News | April 13, 2011

Enrollment Begins for Bare-Metal Stent Trial

April 13, 2011 – Patient enrollment has begun for the SuperNOVA clinical trial. It will examine the safety and effectiveness of Boston Scientific’s Innova self-expanding bare-metal stent in patients with stenosis of the superficial femoral artery (SFA) or proximal popliteal artery (PPA).

Enrollment is planned for up to 300 patients at 50 sites in the United States, Canada and Europe. The first patient was enrolled in the trial by Subhash Banerjee, M.D., associate professor of medicine and chief of cardiology at the VA Medical Center in Dallas, Texas.

The stent is designed to treat peripheral vascular lesions in arteries above the knee, specifically the SFA and PPA. It consists of a nitinol, self-expanding bare-metal stent loaded on an advanced low-profile delivery system. The architecture features a closed cell design at each end of the stent for improved radial force and fracture resistance, and an open cell design along the stent body that doesn't compromise flexibility. Stent deliverability is enhanced with a tri-axial catheter shaft designed to provide added support and placement accuracy, as well as dual deployment options and radiopaque markers to enhance ease of use. The stent is 6 French compatible and ranges from 5 to 8 mm in diameter and 20 to 200 mm in length.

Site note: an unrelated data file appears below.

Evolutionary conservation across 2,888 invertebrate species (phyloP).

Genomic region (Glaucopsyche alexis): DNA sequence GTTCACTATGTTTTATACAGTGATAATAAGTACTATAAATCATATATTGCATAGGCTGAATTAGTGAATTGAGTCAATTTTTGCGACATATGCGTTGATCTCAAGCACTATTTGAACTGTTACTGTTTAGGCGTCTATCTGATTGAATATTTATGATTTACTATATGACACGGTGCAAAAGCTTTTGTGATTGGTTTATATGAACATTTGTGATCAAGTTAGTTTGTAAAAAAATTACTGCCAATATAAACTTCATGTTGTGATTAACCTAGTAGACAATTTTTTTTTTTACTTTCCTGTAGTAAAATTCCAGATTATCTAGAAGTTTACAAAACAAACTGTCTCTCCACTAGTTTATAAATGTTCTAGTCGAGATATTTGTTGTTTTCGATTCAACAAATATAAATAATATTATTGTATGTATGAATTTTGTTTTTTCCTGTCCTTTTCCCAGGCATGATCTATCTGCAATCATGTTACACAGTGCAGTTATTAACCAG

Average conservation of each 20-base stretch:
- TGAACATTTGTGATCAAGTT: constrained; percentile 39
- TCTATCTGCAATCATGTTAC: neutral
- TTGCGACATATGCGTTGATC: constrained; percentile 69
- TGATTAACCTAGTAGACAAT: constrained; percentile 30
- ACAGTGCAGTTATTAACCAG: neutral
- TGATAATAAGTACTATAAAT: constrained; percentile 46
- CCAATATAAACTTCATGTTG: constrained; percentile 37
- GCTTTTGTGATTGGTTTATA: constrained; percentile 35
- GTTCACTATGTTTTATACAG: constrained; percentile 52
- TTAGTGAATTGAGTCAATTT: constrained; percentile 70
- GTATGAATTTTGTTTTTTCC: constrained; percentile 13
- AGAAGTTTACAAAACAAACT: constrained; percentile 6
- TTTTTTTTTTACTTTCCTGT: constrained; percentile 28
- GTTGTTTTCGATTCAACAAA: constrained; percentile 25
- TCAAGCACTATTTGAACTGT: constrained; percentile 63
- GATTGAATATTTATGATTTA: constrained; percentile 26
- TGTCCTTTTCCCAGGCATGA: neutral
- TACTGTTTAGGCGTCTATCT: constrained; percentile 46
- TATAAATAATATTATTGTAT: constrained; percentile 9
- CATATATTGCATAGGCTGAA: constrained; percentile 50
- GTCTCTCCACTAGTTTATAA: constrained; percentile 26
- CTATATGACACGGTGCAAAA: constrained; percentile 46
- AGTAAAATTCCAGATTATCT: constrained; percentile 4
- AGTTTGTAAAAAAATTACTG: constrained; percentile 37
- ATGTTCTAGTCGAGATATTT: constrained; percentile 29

"Treating arteries above the knee is difficult because the challenging anatomy can lead to stent fractures and higher restenosis rates," said Richard J. Powell, M.D., section chief of vascular surgery at Dartmouth-Hitchcock Medical Center in Lebanon, N.H., and global principal investigator of the SuperNOVA trial. "I believe the Innova Stent offers a unique design that provides excellent radial strength while remaining flexible and durable, which is critical to sustaining patency in treated SFA and PPA lesions."

"The Innova Stent is engineered to offer an advanced solution in treating blockages within these critical arteries," said Joe Fitzgerald, senior vice president and president of Boston Scientific's endovascular unit. "Its design is intended to improve blood flow and provide greater long-term stent durability, ultimately improving the overall quality of life for patients with peripheral artery disease."

The system received CE mark in March, and the company plans to begin marketing the product in the EU and other countries in the second quarter of 2011. In the United States, it is an investigational device, limited by applicable law to investigational use only and not available for sale.

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